A year ago today, I posted a picture of myself posing with my assembled quilt top, ready for the next stage of actual quilting. How far have I gotten with that project in a year? Well, I finally bought the backing fabric two weeks ago. And...that's it.
I have a pathological problem with starting projects and then never finishing them. I buy fabric and patterns that sit in a pile in my craft room. I have a dozen blog posts with the expository paragraphs typed out and nothing else. A journal of story ideas from my 100 days of working towards writing a children's book but very little else. A craft room and a basement halfway organized, halfway covered in boxes and junk. A million plans and good intentions and so little to show for them. I guess that's where the saying comes from - I know I'm not alone, but that offers little solace.
I remember reading that the creator of the show New Girl was really great at writing about starting relationships but terrible about figuring out how to keep characters in them once the newness wears off, so he writes sudden breakups into his shows to end things before it gets to the tricky part. I think that's pretty true in the realm of pop culture generally: the beginning of something is always sexy and exciting, and we have little interest in what happens once the newness wears off.
There's something so gratifying, though, about bringing something fully to fruition, which is why I can't figure out getting past my stumbling block when it comes to all this unfinished business. I need a way out and through the plateau of the sticky, yucky middle part in between that sexy beginning and the glory of the finish line. I need to find a way to embrace the Tuesday and Wednesday of my project and stop falling victim to the siren song of Monday fresh starts or I'm never going to get to the weekend.
To those of you working on 100 day projects right now - you're at the halfway point. If you've made it this far, bravo! I'm still hammering away at my "15 minutes of creativity" a day. So far, so good. Next time, though, I'm going to make myself pick one small, specific project and see it through to the end in the hopes it gives me some momentum for the other 17 things I have yet to finish.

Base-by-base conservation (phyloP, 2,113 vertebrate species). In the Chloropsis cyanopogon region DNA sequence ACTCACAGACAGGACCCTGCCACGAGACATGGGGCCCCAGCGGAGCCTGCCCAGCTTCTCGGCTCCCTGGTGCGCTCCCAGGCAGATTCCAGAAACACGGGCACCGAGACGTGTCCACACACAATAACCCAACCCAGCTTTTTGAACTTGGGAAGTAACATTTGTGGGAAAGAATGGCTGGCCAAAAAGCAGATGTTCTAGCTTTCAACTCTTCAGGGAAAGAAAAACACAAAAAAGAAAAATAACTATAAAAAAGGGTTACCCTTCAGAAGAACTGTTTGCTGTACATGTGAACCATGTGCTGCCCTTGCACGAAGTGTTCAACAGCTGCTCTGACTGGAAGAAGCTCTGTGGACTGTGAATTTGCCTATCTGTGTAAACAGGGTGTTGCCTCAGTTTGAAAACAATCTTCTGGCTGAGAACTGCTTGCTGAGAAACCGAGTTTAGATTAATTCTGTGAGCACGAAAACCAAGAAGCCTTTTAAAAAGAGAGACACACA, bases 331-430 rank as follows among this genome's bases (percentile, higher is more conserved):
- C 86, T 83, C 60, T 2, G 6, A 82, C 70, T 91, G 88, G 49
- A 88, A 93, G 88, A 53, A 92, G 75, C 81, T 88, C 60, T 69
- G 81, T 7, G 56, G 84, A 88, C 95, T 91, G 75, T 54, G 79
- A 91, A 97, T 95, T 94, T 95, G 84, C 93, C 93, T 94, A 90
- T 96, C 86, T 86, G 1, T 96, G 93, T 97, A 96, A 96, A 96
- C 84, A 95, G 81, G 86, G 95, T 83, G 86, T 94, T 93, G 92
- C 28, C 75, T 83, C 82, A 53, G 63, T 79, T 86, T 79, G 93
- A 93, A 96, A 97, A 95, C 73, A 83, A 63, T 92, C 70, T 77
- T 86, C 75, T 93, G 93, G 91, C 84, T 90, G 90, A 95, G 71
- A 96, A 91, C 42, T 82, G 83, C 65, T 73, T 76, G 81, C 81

Thursday, May 18, 2017
Tuesday, March 7, 2017
In the spirit of sharing what I read re: yesterday's post, here's a list of what I read over the first two months of 2017, with a quick note about each one. Have you read any of these? Tell me what you thought in a comment here or an email (larkingshop at gmail)!
Middle-Grade or YA Novels
Escape from Mr. Lemoncello's Library by Chris Grabenstein [literature-based caper]
Echo by Pam Munoz Ryan [historical fiction, magical realism, racial injustice, the power of art/music]
Stella by Starlight by Sharon M. Draper [historical fiction, racial injustice, coming of age]
Hour of the Bees by Lindsay Eagar [magical realism, family drama, coming of age]
Because of Winn-Dixie by Kate DiCamillo [coming of age, family drama]
The Wolves of Willoughby Chase by Joan Aiken [suspense/thriller/adventure]
The Westing Game by Ellen Rankin [mystery]
Carney's House Party by Maud Hart Lovelace [friendship, romance]
The Tale of Despereaux by Kate DiCamillo [fantasy, adventure]
Wildwood by Colin Meloy [fantasy, adventure]
The Hired Girl by Laura Amy Schlitz [coming of age, family drama, bigotry/racism]
The Secrets of Eastcliff-by-the-Sea by Eileen Beha [adventure, family drama]
The Penguin Book of Victorian Women in Crime edited by Michael Sims [collected short stories and chapters from Victorian women writers or published works about women detectives]
Bellwether Rhapsody by Kate Racculia [The Shining meets Special Topics In Calamity Physics with a dash of Alice in Wonderland]
Nonfiction Books about Writing
What It Is by Lynda Barry [graphic novel about overcoming writing fears and Barry's own creative path]
The Nuts and Bolts Guide to Writing Picture Books by Linda Ashman [e-book only]
Today Will Be Different by Maria Semple [in the same vein as Where'd You Go, Bernadette]
Austenland by Shannon Hale [three weeks at a fantasy camp for Jane Austen connisseurs]